THIS is a pizzathon! What amazing combos and pics….when is the next pizza pardeeeee!!!

  3. kribha says:

    Did you cook for a party or something. Looks fabulous. Unusual combinations. A good variation from the usual ones.

  4. roopa says:

    wow looks inviting! adding cake flour for pizza got to try for the crust!thanks for sharing

  5. sreelu says:

    Wow love the red onion and squash and pineapple pizza, thanks for the pointer on getting a thin crust

  6. musy says:

    The much promised crust is finally here :) Can’t wait to try this!

  7. Kaykat says:

    This crust sounds perfect. After several iterations, I finally got my dough consistency right by switching to low gluten flour – it makes a huge difference! And it sounds like using a baking stone goes a long way in making the pizza bake more uniformly.

    Thanks for this post, it is exactly what I needed to get started on baking pizzas again!

  8. raaga says:

    bad bad people… making me crave yummy pizzas in the morning. I don’t want to know :notlisten

  9. Rachna says:

    FINALLY the pizza dough recipe…great also that its whole wheat… i use a self raising flour we get here and works great..

  10. Lakshmi says:

    I do not :nono: have a taste for Pizza for some reason. I like its Indian cousin Uttapam ;) :yes: However Pizza picture looks gr8 :dance:

  11. coffee says:

    So finally its out!! :)

  12. sunita says:

    Wonderful pizzas :yes:..I so want some.

  13. Priya says:

    yumm..yummy..yummier… ;;)

  14. indosungod says:

    Pizzas all look wonderful
    America’s Test Kitchen is a favorite TV show of mine too. I have not ventured to making pizza crusts by myself yet.

  15. Suganya says:

    I used the same veggies as you did.. Yellow squash and red onions.

  16. Siri says:

    Pizza looks sooooooooooo inviting B&J… :D :love:.. love the veggie toppings too… ;;)

  17. Asha says:

    I am not sure about whole wheat crust but love love the Pizza with red onion! Slurp!!:)

  18. padmaja says:

    Bee
    I can live on pizzas anytime, yours look so delicious!! You know what i bought a baking stone an year back to get those crispy bases for the pizzas but still haven’t put to test yest!!!i am gonna try one of your recipes and see!!!

  19. Rajitha says:

    yum! whole wheat..love that..i am amazed how round ur pizza was!

  20. TBC says:

    Love pizza :yes:
    Love pineapple in my topping.I like to add corn too. :)

  21. lakshmi says:

    You guys just love wheat – so ……. is for “wheat” if sweet tooth for sugar? is there a word yet? :)

    it’s called ‘sweath’ tooth. – b.

  22. Rina says:

    Luv the pizzas..

  23. Namratha says:

    Oh fabulous Bee, these pics look amazing (as always!) and pizzas are mouth watering. All your pics make me wanna try all the you make..hehe! Thanks for all the tips, my home made pizzas are no doubt never good. Now I know what needs to be done, thanks again! :)

  24. sandeepa says:

    Loved that red onion and pineapple pizza…am not a pizza fun but that looks great

  25. Laavanya says:

    Only last week I was wondering if the wicked pizza dough you have been promising for some time has been posted yet… and here it is! :yes: and what an array of amazing pizza creations with it. Thank you!!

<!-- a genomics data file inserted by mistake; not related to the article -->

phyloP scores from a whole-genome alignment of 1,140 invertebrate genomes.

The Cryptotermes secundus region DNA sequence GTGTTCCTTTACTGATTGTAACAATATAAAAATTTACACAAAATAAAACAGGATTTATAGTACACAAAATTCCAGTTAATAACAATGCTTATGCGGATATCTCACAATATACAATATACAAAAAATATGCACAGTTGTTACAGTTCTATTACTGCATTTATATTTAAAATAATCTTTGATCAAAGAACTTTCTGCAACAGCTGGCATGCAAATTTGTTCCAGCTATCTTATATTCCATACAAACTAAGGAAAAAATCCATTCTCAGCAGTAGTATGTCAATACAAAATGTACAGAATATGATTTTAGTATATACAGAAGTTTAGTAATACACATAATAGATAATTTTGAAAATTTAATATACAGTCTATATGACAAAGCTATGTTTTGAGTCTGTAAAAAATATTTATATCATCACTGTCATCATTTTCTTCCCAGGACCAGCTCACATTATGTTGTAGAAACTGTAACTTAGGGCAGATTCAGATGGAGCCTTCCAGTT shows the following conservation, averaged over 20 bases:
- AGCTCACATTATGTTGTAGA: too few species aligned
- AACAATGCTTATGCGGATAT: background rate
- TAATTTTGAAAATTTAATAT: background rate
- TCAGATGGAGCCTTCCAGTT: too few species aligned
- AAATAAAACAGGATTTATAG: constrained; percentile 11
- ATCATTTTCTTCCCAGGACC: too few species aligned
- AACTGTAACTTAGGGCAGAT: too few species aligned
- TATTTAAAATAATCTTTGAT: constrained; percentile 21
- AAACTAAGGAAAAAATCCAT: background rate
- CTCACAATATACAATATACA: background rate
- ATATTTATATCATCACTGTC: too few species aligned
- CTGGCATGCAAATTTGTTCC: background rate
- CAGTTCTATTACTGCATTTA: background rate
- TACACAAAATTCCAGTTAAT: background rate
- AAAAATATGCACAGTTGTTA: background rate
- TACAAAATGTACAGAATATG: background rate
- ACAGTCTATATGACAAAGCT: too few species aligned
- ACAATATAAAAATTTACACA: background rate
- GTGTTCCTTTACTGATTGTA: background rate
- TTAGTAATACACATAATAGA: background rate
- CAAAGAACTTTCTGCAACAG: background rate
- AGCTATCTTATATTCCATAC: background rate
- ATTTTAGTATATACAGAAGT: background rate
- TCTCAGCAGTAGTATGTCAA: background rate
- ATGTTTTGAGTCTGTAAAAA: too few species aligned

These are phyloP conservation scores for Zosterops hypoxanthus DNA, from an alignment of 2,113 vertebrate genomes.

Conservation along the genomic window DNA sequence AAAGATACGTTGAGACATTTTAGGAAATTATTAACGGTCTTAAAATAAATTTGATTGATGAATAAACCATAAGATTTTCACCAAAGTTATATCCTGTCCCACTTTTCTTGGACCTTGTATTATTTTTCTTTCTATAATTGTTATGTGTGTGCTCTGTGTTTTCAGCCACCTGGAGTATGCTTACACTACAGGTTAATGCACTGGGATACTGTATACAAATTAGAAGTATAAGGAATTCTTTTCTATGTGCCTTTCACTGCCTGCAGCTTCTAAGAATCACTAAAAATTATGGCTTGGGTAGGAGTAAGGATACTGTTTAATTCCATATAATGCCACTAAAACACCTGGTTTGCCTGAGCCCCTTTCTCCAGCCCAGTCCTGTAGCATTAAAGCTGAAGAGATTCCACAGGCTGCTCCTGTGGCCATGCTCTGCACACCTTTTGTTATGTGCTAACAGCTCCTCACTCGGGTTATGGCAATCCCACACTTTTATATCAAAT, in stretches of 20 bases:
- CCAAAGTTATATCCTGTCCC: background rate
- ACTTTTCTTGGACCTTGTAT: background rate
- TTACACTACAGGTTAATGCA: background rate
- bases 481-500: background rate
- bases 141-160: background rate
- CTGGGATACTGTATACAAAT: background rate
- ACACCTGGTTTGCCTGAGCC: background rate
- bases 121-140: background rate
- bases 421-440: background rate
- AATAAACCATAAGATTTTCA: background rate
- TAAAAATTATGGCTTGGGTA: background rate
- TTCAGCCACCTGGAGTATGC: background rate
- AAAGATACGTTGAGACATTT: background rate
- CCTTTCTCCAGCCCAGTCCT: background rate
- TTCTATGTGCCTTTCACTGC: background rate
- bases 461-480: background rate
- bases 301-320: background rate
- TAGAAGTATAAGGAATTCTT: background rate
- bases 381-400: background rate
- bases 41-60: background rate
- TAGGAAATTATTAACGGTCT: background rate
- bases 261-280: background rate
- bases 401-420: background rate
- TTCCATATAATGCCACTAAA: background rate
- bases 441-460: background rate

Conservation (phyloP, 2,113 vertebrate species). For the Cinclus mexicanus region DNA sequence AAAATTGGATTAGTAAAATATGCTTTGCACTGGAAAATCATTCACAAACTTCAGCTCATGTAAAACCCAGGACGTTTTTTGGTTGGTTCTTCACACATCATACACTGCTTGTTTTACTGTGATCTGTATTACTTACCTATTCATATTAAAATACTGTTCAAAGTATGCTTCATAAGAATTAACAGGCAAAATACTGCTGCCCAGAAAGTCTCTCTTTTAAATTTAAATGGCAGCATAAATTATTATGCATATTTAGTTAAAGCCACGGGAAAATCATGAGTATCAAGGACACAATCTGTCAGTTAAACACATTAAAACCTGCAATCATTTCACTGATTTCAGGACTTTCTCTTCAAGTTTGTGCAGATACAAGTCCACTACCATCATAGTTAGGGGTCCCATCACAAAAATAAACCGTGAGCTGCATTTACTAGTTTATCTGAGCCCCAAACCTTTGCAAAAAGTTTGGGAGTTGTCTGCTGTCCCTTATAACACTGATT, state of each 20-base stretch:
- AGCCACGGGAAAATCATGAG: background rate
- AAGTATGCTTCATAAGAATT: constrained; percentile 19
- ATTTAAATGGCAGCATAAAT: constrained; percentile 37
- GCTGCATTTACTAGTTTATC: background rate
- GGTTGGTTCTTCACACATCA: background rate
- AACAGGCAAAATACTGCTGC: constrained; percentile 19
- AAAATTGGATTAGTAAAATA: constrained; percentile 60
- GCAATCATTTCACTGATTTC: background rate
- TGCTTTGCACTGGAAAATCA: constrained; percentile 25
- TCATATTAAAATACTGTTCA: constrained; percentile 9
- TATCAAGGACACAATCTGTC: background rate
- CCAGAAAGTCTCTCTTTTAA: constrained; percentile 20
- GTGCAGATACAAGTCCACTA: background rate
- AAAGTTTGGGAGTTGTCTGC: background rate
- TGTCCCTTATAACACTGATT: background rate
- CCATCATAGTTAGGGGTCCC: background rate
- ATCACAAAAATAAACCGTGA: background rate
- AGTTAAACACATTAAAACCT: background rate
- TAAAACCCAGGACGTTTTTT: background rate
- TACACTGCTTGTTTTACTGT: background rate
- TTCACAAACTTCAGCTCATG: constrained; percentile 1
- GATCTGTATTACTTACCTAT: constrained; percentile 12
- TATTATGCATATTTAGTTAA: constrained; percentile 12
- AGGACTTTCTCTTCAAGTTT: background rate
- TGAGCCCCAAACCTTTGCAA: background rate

26. Srivalli says:

    thats really mean mean of you guys having all those by yourselves :cry:

  27. saju says:

    Yay pizza :yes: they look so good.

  28. Mansi says:

    looks nice Bee..I made a whole whaet pizza some time back and it came out great! you just need to get your hands on a fool-prrof recipe and you are ready to roll!:)

  29. ammalus says:

    I love these recipes, Im going to try all as cocktail pizzas and get back to you! I cant wait to try them !

  30. [...] the rest of this great post here [...]

  31. enjay says:

    I was looking for pizza crust recipes yesterday and was quite sure you must have one; healthier than the one I’d used. Also love the tip for buying a baking stone..next stop, Lowe’s for bakeware! Thank you.

  32. Kay says:

    Is the step 4 and 5 mixed up? :o hno:

    someone actually reads the recipes? :D – b.

  33. [...] Jugalbandi’s Wicked Whole Wheat Pizza Crust [...]

  34. yummm says:

    I’ll be over soon for dinner. Great ideas!

  35. Subha says:

    Does this recipe really uses 1.5 cups of all purpose flour(maida) + cornstarch mix instead of the cake flour or should it be whole wheat flour instead? I was trying to see if there is a recipe that does not use any maida at all..

    Thanks,
    Subha

    yes, it does.

  36. arasu says:

    what kind of whole wheat and cake flour do you use. i substituted corn starch/all purpose for cake flour and used indian store whole wheat roti flour for whole wheat flour. and the crust was not that good when compared to allpurpose flour containing ones

    thanks

    arasu

    the regular whole wheat flour, not indian atta, which is ground finer.

  37. [...] So we whipped up a batch of our WICKED WHOLE WHEAT PIZZA DOUGH. [...]

  38. [...] yeah, we gotta use them in a day or two. Plus there’s the pizza dough sitting in the fridge, ready to explode with the yeast action, ‘cos the freezer is full. With [...]

  39. [...] crust from B’s share. Well, B doesn’t care too much for crusts (hmm…except for pizza crust made her way!) and I love all forms of crust. A win-win I must [...]